(Bloomberg) -- Bank of Montreal’s drive to improve efficiency has come with a cost: C$357 million, along with the most dramatic job cuts by a Canadian bank in more than 15 years.
The lender took the charge, which was C$484 million ($364 million) before taxes, mostly for severance payments. The cuts will affect about 5% of Bank of Montreal’s workforce, executives said on a fiscal fourth-quarter conference call Tuesday. That would equate to about 2,300 positions, based on the company’s year-end headcount.
“This is a sizable move,” Chief Executive Officer Darryl White said on the call, while announcing earnings that beat analysts’ expectations. “We’re on a new path as far as a continuous improvement of the operating efficiency of the bank and this charge is designed to accelerate that path as we go forward.”
The latest restructuring charge -- which follows one taken in the second quarter of 2018, also tied to severances -- included a small amount of real-estate related costs and is part of White’s efforts to improve productivity at what has been Canada’s least-efficient bank. The company’s adjusted efficiency ratio, a measure of what it costs to produce a dollar of revenue, was 60% in the fourth quarter, down from 62.2% a year earlier, as the lender moves toward White’s target of 58% or better by the end of fiscal 2021.
“It is difficult for us to credit good expense control in the face of yet another restructuring charge from this bank, this time approaching C$500 million,” CIBC Capital Markets analyst Robert Sedran said in a note to clients. “However, the underlying segment performance was solid with improving volume growth, positive operating leverage and stable credit quality. A decent result.”
Bank of Montreal shares fell 1.8% to C$98.88 at 9:38 a.m. in Toronto. They have gained 11% this year, compared with a 13% increase for Canada’s eight-company S&P/TSX Commercial Banks Index.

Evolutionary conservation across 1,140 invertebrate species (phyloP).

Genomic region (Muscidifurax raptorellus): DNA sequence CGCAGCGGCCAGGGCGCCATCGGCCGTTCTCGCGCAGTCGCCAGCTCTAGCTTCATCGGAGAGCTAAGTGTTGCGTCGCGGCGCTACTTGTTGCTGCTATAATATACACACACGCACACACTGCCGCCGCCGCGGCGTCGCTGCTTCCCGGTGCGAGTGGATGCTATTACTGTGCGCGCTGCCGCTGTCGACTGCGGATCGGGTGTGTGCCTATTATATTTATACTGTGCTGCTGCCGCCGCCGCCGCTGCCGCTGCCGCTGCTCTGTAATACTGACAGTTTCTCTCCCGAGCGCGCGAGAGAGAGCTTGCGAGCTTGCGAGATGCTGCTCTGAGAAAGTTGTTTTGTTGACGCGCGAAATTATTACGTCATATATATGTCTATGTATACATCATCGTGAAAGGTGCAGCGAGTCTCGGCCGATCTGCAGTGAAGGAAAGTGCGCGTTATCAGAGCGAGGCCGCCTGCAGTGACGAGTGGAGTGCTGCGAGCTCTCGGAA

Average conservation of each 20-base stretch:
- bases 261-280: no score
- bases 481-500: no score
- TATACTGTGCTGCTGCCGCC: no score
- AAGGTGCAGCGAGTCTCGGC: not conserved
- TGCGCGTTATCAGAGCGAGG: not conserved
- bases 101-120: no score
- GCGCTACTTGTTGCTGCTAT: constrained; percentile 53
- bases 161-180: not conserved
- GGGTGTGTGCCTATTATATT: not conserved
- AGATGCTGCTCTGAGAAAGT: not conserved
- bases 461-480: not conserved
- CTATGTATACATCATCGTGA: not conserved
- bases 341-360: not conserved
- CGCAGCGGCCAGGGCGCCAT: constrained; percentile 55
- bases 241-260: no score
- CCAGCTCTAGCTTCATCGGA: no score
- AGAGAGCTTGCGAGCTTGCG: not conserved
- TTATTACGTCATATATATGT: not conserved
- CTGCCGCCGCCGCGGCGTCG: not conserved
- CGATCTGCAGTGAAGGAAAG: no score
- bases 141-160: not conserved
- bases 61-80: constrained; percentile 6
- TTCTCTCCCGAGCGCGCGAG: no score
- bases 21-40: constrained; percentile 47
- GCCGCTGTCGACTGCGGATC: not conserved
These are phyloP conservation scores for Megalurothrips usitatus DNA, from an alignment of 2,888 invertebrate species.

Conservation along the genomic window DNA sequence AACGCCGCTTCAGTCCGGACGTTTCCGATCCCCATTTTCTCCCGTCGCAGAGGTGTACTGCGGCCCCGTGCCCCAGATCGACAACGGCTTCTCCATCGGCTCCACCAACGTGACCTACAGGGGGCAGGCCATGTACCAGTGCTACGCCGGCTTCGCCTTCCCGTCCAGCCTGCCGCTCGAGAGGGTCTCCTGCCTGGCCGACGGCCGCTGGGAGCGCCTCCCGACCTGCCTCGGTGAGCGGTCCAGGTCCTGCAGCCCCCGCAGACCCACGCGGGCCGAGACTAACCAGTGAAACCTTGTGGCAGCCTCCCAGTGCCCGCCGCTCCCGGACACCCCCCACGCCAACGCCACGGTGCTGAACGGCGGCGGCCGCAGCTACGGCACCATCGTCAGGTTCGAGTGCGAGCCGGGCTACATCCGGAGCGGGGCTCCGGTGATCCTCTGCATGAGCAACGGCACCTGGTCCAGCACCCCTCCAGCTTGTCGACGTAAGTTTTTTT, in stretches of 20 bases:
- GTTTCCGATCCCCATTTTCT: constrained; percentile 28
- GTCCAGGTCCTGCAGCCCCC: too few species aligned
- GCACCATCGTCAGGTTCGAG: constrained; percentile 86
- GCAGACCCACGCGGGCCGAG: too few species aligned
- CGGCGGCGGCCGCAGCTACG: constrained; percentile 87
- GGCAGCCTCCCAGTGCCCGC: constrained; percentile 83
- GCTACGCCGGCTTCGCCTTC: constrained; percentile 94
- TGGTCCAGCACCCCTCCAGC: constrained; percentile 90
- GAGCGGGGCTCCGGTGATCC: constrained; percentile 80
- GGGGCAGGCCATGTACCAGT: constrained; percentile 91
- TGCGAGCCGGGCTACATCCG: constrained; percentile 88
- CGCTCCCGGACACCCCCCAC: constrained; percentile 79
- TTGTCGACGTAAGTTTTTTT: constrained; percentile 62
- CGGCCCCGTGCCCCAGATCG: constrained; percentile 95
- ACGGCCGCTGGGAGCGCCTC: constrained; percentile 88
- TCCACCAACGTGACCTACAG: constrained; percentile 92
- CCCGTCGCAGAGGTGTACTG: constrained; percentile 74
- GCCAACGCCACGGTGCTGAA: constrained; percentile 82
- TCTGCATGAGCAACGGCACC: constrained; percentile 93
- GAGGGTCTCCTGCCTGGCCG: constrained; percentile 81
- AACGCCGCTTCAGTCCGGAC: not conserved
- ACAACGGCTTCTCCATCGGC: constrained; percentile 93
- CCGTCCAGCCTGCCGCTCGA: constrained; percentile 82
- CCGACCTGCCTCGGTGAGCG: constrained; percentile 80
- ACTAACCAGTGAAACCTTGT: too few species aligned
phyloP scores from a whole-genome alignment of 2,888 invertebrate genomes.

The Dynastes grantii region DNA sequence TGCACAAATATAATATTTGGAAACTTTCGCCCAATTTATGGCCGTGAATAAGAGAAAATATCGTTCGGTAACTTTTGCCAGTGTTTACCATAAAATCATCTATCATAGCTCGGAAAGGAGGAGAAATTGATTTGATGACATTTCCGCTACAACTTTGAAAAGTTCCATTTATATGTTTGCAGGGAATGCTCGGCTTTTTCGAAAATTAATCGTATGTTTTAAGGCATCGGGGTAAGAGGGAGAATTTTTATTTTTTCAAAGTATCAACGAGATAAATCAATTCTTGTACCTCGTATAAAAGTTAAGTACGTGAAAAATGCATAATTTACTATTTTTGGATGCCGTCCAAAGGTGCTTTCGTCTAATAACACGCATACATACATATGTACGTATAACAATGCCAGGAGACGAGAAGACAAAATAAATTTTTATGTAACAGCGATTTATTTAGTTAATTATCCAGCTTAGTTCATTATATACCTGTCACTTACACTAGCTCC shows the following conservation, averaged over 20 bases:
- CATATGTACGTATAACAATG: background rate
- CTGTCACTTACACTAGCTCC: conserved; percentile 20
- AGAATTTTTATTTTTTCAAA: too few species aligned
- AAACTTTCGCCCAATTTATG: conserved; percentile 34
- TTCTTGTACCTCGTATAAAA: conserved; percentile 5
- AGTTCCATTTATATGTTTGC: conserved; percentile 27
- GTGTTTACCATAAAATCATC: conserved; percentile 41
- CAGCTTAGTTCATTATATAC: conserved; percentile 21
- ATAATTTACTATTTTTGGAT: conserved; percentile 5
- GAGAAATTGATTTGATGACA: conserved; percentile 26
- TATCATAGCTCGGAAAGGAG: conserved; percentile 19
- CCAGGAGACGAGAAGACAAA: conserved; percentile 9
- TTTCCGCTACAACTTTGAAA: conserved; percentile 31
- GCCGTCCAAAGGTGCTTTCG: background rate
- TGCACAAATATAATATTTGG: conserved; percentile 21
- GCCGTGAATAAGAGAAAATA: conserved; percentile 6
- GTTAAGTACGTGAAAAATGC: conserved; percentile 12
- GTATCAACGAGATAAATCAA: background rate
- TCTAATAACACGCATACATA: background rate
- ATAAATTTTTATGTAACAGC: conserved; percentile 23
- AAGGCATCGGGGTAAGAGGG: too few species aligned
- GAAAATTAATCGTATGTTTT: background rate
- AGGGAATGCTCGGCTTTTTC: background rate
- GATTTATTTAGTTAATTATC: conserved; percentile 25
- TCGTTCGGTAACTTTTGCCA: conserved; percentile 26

The job cuts are across all areas of the bank and are deeper than previous rounds of reductions, including the elimination of 1,850 jobs, or 4% of the workforce, in May 2016, and the 1,000 positions cut in 2007. The latest move comes about six months after the Toronto-based company pared about 100 jobs across its capital-markets division.
The reductions surpass Bank of Nova Scotia’s 1,500 job cuts, announced in 2014, and the 1,660 positions eliminated by Royal Bank of Canada in 2004. Those were among the Canadian banking industry’s biggest cuts in the past two decades.
Bank of Montreal’s restructuring costs contributed to a 30% decline in net income in the quarter, with the company posting earnings of C$1.19 billion, or C$1.78 a share. Adjusted per-share earnings were C$2.43, beating the C$2.41 average estimate of 14 analysts in a Bloomberg survey. The bank raised its quarterly dividend 2.9% to C$1.06 a share.
Wealth management led profit growth in the quarter, with a 22% increase in earnings from the year earlier, while Canadian and U.S. banking also gained. Earnings from the company’s BMO Capital Markets unit fell 9.7% amid a tougher year for dealmaking.
Also in the earnings announcement:
Wealth management had its best quarter for profit growth since last year, with earnings of C$267 million, helping lift annual net income to C$1.06 billion. The bank aims to get C$2 billion in annual profit from wealth management by 2023.Earnings from Canadian personal-and-commercial banking, Bank of Montreal’s biggest business, rose 6.2% to C$716 million.In the U.S. banking division, which includes Chicago-based BMO Harris Bank, earnings climbed 5.6% to C$393 million in the quarter, even after the impact of Federal Reserve interest rate cuts. Net interest margins in the U.S. division narrowed to 3.35%, the lowest since at least 2010.Earnings from BMO Capital Markets fell 9.7% to C$269 million on a decline in revenue from investment banking fees and trading.
(Updates with size of cuts starting in first paragraph, shares in sixth.)
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